Turkey & gravy, green beans, cranberry sauce, sweet potatoes, Brussels sprouts, stuffing, and mashed potatoes.
So, if you have nothing else to do today, love on some Thanksgiving dinner from anywhere.
Take-Away Life Lesson: Getting your Thanksgiving dinner to-go can save you from both cooking and cleaning for the day.
This is a post and a proposal. The post comes first and, after that, a proposal for you. You can read about my idea below as well as here.
We’re at the counter of a convenience store in a small town on our way north to visit my family for Thanksgiving, paying for drinks and road trip snacks.
There are the usual distractions–candy, toys, magazines.
“Mama, will you buy me a Cosmo?” As in Cosmopolitan magazine.
“No. I’m not paying for a magazine for you.” And especially not a magazine famous for its sex advice!
“Mom, it’s reading material. Material for the car.”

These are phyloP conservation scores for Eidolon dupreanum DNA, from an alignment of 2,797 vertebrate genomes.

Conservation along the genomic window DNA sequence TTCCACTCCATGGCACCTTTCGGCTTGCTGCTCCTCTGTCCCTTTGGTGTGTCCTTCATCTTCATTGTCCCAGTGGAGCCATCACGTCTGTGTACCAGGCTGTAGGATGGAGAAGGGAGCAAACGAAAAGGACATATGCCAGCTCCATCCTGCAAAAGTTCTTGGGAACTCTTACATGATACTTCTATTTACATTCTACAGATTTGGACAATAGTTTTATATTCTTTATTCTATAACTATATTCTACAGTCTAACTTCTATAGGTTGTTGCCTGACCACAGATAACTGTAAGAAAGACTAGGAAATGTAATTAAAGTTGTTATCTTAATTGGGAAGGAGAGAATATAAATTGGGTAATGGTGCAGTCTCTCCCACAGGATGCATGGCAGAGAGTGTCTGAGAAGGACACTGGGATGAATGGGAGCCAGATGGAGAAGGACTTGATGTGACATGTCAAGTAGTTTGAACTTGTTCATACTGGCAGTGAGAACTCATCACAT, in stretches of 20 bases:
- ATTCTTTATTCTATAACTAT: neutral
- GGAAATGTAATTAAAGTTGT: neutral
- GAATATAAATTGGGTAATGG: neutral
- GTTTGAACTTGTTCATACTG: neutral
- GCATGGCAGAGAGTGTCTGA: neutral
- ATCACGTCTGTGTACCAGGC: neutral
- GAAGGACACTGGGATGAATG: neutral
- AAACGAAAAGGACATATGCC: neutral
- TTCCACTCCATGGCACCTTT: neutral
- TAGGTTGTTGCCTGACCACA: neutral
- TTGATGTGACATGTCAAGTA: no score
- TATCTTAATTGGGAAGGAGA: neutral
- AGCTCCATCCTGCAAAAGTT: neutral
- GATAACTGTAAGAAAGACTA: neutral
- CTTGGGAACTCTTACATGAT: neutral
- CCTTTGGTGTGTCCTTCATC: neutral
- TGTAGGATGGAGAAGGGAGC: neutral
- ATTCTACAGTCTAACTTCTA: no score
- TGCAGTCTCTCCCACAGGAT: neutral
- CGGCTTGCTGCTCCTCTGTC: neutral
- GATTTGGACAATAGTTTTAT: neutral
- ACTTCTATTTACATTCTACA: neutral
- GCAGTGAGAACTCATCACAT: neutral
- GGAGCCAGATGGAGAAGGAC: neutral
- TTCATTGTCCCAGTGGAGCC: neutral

“The last magazine I bought you on a road trip was tossed aside after 12 minutes. 12 minutes. That’s not long enough for four bucks.”
“But mom, I need to know how to sex up my holiday.” My seventeen-year old. She’s brazen, too loud in…
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For those of you who have never been to Cornwall and/or don’t know much about it. Things can get a bit expensive down there, but is it a beautiful place to live or is it a beautiful place to…you get the drift.
If you find yourself in Kernow (That’s Cornish for Cornwall) and hear someone address you with the phonetics “Owroit moi luvurr” just smile and say hello back. It’s essentially what was being said to you in the first place.
Today was my first ever visit to the Gorsedh ceremony (born and bred in Cornwall, and still so many things I haven’t seen). It was a colourful occasion – held this year in Penryn on the site of the historic Glasney College – celebrating the Cornish culture, language and heritage.
There was traditional music and dancing as well as recognition of those, both in Cornwall and around the world, who had done their bit for Cornish culture and heritage. I was there deputising for Council Leader John Pollard who, along with Julian German and Bert Biscoe, had donned the blue robes by virtue of being a Cornish Bard.
For me it was a demonstration that nationalism doesn’t have to be of the BNP/EDL variety – instead it can be, as the Gorsedh is, a celebration of culture, heritage and inclusiveness.